All the comments above are just opinion since no one really knows, so I might as well add a few thoughts of my own. Since the REx is small it most likely doesn’t have the ability to replenish the battery fast enough in all driving situations. It can keep the battery at a steady SOC during a medium load such as freeway driving, and perhaps it can build the SOC under a light load such as low speed city traffic. Under heavy load such as high speed or mountainous terrain it likely can’t keep up. So if you knew you were going to be subjecting the vehicle to this type of driving you would want to manually turn on the REx at 80% to allow you to complete your trip. Ultimately if you continued to drive under these conditions, you’d still likely run the battery to low since the net effect of this type driving would be a decrease in SOC albeit at a slower rate using the REx. Perhaps in this situation you could continue to run the REx while parked while you could grab a bite to eat then be ready to continue your trip and hour or… Read more »

Ira, interesting thoughts, thanks for sharing. Please note that not everything is a matter of opinion. Some data is available now, even though BMW appears to be holding back a few details. Based on the weight of the vehicle, its Cd and frontal cross-section and the power rating of the REx, we can estimate how fast it will move up an incline. It looks like the REx could propel the i3 at about 70-75 mph on flat terrain. On a 6% grade, 25 kW of instantaneous power output should be enough for a steady speed of 45 mph. The i3 would probably not go very far on a 25% grade, which could be considered the maximum grade. The steepest grade on an interstate is at 7% the I-70 West of Denver. The steepest well-known city street is at 31.5% Filbert (between Hyde and Leavenworth) in San Francisco. As you know, all of the above assumes that the battery is critically low, and not available to provide any supplemental power. While not perfect, you can probably see that the REx will not pose an insurmountable limitation in real-world driving.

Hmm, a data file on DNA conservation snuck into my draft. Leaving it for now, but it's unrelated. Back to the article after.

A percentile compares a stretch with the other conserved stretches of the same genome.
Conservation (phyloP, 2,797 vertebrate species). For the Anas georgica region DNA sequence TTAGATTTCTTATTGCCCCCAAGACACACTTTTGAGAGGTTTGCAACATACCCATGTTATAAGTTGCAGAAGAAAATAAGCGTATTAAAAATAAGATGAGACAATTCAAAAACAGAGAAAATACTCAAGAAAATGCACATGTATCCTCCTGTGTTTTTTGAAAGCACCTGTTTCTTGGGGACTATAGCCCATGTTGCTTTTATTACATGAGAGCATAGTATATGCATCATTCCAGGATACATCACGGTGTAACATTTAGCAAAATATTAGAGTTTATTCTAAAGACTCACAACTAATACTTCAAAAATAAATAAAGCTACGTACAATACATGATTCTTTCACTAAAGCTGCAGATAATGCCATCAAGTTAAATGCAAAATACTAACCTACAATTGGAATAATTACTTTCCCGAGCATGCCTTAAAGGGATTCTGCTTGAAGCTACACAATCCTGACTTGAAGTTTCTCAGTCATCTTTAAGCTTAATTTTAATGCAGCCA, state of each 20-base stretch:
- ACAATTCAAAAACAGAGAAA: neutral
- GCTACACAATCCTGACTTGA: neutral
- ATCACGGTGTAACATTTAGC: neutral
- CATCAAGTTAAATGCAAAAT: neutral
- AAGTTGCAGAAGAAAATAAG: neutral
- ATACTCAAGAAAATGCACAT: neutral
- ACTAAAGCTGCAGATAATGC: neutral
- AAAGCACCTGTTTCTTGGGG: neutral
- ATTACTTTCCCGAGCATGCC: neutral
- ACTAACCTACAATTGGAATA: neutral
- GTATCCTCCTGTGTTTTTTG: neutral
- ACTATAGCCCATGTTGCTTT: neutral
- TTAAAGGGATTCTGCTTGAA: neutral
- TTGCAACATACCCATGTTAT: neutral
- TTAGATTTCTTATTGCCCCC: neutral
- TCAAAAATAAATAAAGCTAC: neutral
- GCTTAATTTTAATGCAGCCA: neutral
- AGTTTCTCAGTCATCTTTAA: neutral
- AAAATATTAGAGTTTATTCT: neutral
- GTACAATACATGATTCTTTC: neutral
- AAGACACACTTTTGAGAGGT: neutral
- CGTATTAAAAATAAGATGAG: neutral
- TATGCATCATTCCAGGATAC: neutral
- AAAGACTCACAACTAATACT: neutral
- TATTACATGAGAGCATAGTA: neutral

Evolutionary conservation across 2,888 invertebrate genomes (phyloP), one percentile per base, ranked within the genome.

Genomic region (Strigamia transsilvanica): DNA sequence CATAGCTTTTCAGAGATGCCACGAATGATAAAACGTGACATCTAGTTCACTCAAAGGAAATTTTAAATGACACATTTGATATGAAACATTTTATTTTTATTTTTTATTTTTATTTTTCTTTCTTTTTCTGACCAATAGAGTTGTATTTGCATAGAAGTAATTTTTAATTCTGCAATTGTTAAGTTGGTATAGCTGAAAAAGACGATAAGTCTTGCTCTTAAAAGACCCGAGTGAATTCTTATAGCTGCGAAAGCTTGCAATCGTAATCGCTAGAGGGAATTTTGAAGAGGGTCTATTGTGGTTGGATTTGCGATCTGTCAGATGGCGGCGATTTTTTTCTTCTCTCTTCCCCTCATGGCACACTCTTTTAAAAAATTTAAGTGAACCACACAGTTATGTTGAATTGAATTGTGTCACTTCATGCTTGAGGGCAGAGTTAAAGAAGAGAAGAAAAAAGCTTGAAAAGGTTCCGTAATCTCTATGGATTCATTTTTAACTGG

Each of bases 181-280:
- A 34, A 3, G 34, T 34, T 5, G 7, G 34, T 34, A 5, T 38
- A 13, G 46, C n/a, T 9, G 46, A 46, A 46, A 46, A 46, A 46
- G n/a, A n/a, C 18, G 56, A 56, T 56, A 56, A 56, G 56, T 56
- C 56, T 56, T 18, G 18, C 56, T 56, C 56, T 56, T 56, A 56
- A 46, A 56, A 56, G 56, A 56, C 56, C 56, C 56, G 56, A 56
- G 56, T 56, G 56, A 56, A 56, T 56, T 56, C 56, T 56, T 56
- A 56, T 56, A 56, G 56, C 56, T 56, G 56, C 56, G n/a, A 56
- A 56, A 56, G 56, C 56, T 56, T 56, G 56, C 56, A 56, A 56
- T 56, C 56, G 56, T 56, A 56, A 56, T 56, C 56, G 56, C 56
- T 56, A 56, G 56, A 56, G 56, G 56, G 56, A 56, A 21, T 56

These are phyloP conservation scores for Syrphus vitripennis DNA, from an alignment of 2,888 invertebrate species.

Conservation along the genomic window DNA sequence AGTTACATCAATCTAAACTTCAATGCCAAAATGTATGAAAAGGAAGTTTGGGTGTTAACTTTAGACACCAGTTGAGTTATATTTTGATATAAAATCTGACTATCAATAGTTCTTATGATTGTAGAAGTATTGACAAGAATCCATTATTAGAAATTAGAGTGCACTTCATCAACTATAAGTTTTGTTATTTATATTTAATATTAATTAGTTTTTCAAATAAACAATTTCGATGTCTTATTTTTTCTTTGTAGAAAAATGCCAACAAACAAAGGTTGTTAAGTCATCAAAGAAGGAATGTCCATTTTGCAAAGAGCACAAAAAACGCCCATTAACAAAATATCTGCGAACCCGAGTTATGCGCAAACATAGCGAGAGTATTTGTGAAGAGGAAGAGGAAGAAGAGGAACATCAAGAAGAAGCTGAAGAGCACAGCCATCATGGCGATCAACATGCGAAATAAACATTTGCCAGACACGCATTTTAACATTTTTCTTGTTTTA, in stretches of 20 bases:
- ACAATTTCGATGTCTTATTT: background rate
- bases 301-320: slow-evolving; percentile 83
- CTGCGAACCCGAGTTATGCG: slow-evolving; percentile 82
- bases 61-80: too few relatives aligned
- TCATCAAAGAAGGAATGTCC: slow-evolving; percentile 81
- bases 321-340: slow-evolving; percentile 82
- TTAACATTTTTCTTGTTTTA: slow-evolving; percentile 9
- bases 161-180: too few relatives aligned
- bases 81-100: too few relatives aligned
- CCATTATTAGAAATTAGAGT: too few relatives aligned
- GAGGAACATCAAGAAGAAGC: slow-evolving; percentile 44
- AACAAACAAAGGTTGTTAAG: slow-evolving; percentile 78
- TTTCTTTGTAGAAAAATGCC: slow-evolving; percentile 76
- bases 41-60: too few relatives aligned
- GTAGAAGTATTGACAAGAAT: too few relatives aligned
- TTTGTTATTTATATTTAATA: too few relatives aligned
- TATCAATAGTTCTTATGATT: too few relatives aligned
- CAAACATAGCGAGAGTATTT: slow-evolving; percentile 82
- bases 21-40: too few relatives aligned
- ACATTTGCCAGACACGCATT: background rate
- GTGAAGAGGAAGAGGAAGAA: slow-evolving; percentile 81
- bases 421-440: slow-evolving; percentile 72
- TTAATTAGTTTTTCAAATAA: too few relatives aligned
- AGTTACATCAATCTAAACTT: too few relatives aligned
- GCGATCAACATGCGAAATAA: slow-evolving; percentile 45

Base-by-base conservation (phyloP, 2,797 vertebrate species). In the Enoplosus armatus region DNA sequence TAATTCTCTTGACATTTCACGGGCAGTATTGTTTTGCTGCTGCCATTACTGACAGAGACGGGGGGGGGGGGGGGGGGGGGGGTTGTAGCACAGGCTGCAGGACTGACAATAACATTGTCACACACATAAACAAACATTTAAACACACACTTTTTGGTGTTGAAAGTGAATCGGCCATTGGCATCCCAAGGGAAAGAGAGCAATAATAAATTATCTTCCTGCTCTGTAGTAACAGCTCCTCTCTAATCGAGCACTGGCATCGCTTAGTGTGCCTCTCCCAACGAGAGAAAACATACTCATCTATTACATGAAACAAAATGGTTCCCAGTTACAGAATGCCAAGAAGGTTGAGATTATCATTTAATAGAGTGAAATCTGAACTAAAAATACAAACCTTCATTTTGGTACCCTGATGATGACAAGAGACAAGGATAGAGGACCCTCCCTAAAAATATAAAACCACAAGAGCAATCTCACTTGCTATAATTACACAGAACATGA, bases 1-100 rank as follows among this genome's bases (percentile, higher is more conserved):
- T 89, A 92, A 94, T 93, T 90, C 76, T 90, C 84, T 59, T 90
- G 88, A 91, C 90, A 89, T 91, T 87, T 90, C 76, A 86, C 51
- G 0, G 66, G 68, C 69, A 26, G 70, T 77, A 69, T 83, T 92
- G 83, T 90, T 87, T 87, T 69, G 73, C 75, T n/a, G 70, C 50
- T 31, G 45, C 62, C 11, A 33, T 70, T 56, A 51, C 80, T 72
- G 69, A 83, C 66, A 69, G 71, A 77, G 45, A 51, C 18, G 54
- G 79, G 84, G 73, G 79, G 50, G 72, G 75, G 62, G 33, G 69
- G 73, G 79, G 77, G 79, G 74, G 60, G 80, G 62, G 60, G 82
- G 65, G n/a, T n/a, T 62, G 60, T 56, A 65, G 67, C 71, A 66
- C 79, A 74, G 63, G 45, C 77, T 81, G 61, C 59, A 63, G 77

Lightweight design at its best: kerb weight (DIN) 1,195 kg. Weight is a key factor in the development of an electrically powered vehicle – as with battery capacity and energy consumption, it has a direct impact on how far the car can travel on a single charge. That is why a particularly sharp focus on intelligent lightweight design has been a key factor in achieving the greater driving pleasure, lower energy requirement and longer range of the BMW i3. The LifeDrive architecture developed specifically for BMW i models has created the perfect framework for purpose-built electrically powered car concepts. Here, the carbon-fibre-reinforced plastic (CFRP) construction of the passenger cell (Life module) plays a central role. Such extensive use of this lightweight and crash-safe high-tech material is unique in volume car production. The principle of lightweight design also governs the aluminium Drive module and the connection between the two elements. The body structure – shaped by its LifeDrive architecture – enables the use of a trailing edge element made by glass-fibre-reinforced plastic injection moulding. And that contributes a 30 per cent weight saving compared with a conventional sheet steel solution. The direct connection between the power electronics and electric motor in… Read more »